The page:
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How Do It Day gave me a stark reminder about all the good creative thinking can do

By Martin Flemming | Guest Columnist

November 25, 2016 | 4 min read

Martin Fleming, copywriter at Rapp UK and participant at Do It Day, humbly admits he was wrong in thinking the event would be a day of “altruistic chest-beating” by the industry.

Martin Flemming of RAPP

Rapp copywriter, Martin Flemming

Anybody who just witnessed the US election cannot deny the difference a day can make. And Do It Day was an attempt to collectively harness a group of thinkers and doers to work across a variety or real world briefs and solve them in a day. Easy, right?

I was conscripted to be part of the whole Do It Day movement and truthfully, meh. It sounded lofty and idealistic – traits ambitiously trumpeted by our industry, and rarely realised for a variety of reasons. But I went along, lured by the promise of a free breakfast.

I’ll happily admit I was wrong. Not because it wasn’t lofty and idealistic – it was – but because I thought this was a bad thing. I wrongly assumed it was just going to be a day of altruistic chest-beating by an industry seeking atonement for sins against teleshopping. It wasn’t, it was a stark reminder about all the good creative thinking can do.

And as a motley crew of creatives, planners, designers, technologists, account managers, senior digital social native content designers in charge of Twitter or whatever other titles were there, we were all united with a common goal – doing something good.

I worked on the Airbnb brief, where it was looking for a way to encourage hosts to promote local businesses. Other groups were tackling issues with other brands, and there were thorny ones like littering, unemployment, perceptions of refugees – you get the idea. We were taking moonshots at impossible sounding tasks.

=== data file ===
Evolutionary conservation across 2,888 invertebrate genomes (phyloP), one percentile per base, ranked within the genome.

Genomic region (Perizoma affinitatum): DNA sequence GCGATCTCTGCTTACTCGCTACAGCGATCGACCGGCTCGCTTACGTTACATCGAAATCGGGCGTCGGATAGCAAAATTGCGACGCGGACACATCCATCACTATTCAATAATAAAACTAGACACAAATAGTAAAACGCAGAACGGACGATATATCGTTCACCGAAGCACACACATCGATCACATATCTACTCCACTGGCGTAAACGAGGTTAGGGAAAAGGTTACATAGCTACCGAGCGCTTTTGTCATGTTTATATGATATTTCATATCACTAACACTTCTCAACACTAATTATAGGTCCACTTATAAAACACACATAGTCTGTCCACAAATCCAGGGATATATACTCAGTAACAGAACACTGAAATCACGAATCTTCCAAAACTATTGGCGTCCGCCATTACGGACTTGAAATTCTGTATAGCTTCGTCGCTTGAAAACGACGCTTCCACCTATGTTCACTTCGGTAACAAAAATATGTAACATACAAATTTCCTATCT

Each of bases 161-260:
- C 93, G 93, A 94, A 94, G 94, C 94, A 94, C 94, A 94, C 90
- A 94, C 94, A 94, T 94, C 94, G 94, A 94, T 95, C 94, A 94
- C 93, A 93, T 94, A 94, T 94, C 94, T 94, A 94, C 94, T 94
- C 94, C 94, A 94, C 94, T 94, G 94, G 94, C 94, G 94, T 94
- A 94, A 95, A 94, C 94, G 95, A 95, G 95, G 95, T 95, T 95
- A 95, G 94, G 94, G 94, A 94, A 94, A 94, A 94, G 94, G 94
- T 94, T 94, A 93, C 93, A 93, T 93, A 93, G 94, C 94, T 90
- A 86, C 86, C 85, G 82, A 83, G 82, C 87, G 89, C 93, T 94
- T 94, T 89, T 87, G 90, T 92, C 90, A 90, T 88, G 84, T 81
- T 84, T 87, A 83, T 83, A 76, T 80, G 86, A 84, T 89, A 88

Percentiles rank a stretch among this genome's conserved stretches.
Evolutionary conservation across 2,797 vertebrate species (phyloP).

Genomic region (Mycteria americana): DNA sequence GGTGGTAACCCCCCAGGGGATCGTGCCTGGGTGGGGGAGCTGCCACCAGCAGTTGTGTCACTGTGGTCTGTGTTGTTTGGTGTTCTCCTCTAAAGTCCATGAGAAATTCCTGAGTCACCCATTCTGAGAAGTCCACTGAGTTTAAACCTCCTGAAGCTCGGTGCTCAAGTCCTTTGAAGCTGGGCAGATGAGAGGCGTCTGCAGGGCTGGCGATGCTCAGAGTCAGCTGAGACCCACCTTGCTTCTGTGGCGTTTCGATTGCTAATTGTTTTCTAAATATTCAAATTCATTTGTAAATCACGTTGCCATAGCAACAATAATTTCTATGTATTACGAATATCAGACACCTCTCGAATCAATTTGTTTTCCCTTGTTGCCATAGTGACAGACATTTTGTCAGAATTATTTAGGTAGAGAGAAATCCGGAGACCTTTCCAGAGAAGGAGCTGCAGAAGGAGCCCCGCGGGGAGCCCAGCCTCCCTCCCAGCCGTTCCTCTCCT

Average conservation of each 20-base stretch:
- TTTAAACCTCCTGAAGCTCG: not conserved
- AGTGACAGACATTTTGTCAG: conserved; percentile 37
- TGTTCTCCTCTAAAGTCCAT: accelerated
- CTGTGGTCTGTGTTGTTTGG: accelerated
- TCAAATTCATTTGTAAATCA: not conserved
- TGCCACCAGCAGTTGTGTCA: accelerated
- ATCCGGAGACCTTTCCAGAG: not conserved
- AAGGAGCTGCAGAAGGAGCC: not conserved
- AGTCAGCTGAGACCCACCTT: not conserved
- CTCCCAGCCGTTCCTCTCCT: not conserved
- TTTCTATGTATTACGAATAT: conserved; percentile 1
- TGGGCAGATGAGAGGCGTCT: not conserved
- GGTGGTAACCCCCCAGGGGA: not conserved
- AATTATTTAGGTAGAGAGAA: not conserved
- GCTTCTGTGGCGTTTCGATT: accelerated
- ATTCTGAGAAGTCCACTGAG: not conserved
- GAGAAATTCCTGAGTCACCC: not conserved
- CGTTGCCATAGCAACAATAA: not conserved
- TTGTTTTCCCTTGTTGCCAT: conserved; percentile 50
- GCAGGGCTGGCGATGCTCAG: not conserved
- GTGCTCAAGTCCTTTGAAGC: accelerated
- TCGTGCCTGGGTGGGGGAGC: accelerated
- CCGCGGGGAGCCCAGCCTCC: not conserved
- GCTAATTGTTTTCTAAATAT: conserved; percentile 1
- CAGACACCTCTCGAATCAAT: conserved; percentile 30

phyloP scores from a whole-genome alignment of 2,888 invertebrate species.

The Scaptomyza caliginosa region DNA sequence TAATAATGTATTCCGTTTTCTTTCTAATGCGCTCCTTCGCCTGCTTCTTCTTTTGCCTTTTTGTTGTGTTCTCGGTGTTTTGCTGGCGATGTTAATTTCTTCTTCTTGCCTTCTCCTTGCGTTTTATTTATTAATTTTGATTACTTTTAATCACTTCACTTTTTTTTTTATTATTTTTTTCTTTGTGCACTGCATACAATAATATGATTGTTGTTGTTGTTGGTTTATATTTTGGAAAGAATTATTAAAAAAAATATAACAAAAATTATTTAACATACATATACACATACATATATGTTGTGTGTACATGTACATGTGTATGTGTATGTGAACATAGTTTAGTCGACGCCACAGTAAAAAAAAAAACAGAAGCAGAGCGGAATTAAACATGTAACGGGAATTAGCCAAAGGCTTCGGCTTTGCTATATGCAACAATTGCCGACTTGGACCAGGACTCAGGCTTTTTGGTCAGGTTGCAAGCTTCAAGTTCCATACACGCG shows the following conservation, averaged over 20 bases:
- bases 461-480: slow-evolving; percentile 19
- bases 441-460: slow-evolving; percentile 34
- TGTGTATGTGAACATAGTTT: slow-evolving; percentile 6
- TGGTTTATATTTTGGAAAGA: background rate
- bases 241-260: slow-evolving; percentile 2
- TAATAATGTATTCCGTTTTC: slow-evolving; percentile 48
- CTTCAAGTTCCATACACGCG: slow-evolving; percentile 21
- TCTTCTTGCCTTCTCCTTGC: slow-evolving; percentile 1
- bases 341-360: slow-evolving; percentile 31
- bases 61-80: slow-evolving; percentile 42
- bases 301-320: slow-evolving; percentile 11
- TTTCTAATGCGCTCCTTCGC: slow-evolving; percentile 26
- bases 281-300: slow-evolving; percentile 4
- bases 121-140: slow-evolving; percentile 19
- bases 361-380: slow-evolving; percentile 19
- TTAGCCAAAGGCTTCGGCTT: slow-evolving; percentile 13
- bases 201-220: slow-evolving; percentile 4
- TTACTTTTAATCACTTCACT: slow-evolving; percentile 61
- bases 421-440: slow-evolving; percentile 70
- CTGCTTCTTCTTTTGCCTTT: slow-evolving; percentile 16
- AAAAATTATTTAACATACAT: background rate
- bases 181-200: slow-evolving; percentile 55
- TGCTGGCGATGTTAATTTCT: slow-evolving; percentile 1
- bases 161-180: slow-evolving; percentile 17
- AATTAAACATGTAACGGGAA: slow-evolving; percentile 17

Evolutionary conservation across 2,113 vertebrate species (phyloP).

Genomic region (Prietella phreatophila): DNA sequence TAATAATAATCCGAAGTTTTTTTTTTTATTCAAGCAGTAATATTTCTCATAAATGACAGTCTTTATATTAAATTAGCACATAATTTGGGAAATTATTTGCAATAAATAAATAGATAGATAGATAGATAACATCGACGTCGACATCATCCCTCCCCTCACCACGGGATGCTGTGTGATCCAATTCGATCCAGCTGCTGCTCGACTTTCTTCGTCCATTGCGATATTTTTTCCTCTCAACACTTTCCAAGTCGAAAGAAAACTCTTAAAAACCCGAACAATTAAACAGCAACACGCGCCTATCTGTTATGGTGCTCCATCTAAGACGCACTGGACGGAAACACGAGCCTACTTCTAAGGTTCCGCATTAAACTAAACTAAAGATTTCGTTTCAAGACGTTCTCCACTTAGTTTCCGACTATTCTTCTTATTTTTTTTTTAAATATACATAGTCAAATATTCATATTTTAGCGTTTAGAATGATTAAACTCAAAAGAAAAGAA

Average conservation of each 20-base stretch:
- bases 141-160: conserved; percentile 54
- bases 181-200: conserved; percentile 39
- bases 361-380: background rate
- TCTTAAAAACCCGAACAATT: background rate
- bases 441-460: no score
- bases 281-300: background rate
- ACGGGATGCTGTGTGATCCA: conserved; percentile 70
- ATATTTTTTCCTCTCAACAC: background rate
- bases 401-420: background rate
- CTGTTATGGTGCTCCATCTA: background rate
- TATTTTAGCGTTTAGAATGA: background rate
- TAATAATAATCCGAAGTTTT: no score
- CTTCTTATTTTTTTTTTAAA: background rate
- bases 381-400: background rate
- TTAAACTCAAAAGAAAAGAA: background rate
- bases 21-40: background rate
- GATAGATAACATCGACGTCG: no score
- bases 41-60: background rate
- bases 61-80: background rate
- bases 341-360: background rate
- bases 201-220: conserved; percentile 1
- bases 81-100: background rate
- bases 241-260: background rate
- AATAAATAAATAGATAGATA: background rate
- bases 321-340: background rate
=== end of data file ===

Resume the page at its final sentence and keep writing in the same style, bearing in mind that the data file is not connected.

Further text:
While we worked I realised quickly that solving the problem wasn’t the only goal. The point was to strip away the distractions of an office, neglect the dozens of daily meetings, the interruptions, the restrictions, that voice in the back of our heads that tells us that something can’t be done and just start. Start thinking, start wrapping our heads around it, start focusing our energy into a specific challenge. I’m sure we’ve all thought at some point, “I’d get so much done if I didn’t have all these distractions”. We all stopped listening to the voice that said “you can’t do it” and just got on with it.

As an added bonus, the ideas were exceptional. I’m not saying this because I feel obligated or because I liked mine or because this is in the magazine that sponsors it. Rather because I genuinely think they were well thought out, well reasoned and have great potential. A lot of these ideas might never materialise, but who cares? We started. And starting something is the first step to finishing something.

This article was originally published in The Drum magazine.

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